SUN Hockey Pool

Banking on Sutter

RANDY SPORTAK -- Calgary Sun

, Last Updated: 11:40 AM ET

The first reaction was elation for Brett Sutter.

Unbridled excitement over being drafted by an NHL squad.

It took a few moments before it set in that the club that chose him was the one run by his father, Calgary Flames GM/head coach Darryl Sutter.

"When I heard the news, it didn't really matter who it was," Brett said. "I didn't really think about that it was my Dad, I was just happy to be drafted. It could have been any team and I would have felt the same way."

Flames scouting director Tod Button knows there's going to be questions regarding who the club selected with their sixth-round pick in yesterday's draft but he certainly won't accept criticism.

"You know what they're gonna say? They're gonna say, 'How could you take that kid at 179?' " Button said. "We'll say Chicago was told the same thing in 1978 when they took somebody at 179, and look how he turned out."

That would have been Darryl Sutter, who had a successful NHL career long before turning to the management ranks.

Then again, maybe there shouldn't be any surprise.

After all, the Flames will continue to build with the Sutter identity, so it makes perfect sense to bring a namesake into the fold.

"We think Brett's a legitimate prospect and he was taken where he was rated," Button said. "The best thing about picking Brett is Darryl said to pick him where he belongs.

"He told us not to pick him unless it was where we wanted to pick him."

Not surprisingly, the elder Sutter played down the father-son connection.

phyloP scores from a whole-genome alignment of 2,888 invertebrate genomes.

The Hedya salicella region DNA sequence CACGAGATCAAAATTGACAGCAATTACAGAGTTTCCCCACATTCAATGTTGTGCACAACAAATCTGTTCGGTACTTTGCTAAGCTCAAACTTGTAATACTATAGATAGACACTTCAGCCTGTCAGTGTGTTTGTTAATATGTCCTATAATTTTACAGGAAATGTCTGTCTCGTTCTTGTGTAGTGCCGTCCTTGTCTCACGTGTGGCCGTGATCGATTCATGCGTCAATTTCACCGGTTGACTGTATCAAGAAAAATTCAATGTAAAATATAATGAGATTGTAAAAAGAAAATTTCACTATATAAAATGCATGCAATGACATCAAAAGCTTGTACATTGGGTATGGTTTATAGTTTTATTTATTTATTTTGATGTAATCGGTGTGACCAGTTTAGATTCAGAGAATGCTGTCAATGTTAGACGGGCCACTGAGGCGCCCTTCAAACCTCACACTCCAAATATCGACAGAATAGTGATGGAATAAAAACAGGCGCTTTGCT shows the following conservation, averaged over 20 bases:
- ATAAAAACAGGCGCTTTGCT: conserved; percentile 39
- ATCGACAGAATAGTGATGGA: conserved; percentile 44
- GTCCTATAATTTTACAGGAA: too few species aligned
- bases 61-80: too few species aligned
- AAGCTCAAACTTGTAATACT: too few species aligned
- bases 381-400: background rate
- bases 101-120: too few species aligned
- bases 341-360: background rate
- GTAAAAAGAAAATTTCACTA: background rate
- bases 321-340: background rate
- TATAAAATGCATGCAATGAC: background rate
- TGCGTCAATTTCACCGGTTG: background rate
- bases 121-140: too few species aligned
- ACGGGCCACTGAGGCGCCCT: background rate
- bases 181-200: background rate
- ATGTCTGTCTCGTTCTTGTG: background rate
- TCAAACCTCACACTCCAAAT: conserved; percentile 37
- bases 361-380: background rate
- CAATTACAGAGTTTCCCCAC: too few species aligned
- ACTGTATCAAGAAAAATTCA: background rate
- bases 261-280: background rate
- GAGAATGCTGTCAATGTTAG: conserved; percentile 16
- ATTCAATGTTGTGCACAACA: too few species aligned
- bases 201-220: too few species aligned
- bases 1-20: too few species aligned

"It's pretty easy to separate," Darryl said. "If he was available in the area we had him, we were gonna take him, it was that simple. The father thing didn't come into it.

"It's a consensus, not anybody's lone decision. We put players where we think we can get them and what we need and go from there."

No different than the other seven players chosen to stock the cupboard, three defencemen -- including Calgary's top two picks -- a pair of goaltenders and three forwards.

Time will tell how many are legitimate NHLers but Button was happy.

"Once we got over the disappointment of not getting to pick number one and came to the realization Sidney Crosby wasn't going to fall to 26th, we got to work," he said.

Instead, the first order of business was blueliners, going for hulking Sarnia Sting prospect Matt Pelech 26th overall and Gord Baldwin of the Medicine Hat Tigers 69th.

On the surface, it may seem strange considering how strong Calgary's defence corps on the NHL roster rates but Sutter said it gets thin quickly.

"Depth-wise, we're quite a bit behind in defencemen in amateur hockey," he explained. "Those are two of three kids we wanted. They're mobile defenceman and have good size."

The attention then turned to a couple of forwards, Dan Ryder -- whose brother Michael is starting to rise among Montreal's ranks -- and local boy J.D. Watt.

"I didn't have the greatest season and wasn't expecting to get drafted, that high anyways, and not really sure it would happen at all," said Watt, who plays for the Vancouver Giants. "But for it to happen in the fourth round and to the Calgary Flames, I'm so pumped right now."

Watt's excitement meter rose again when reminded he, a right wing, might just attend training camp with Jarome Iginla.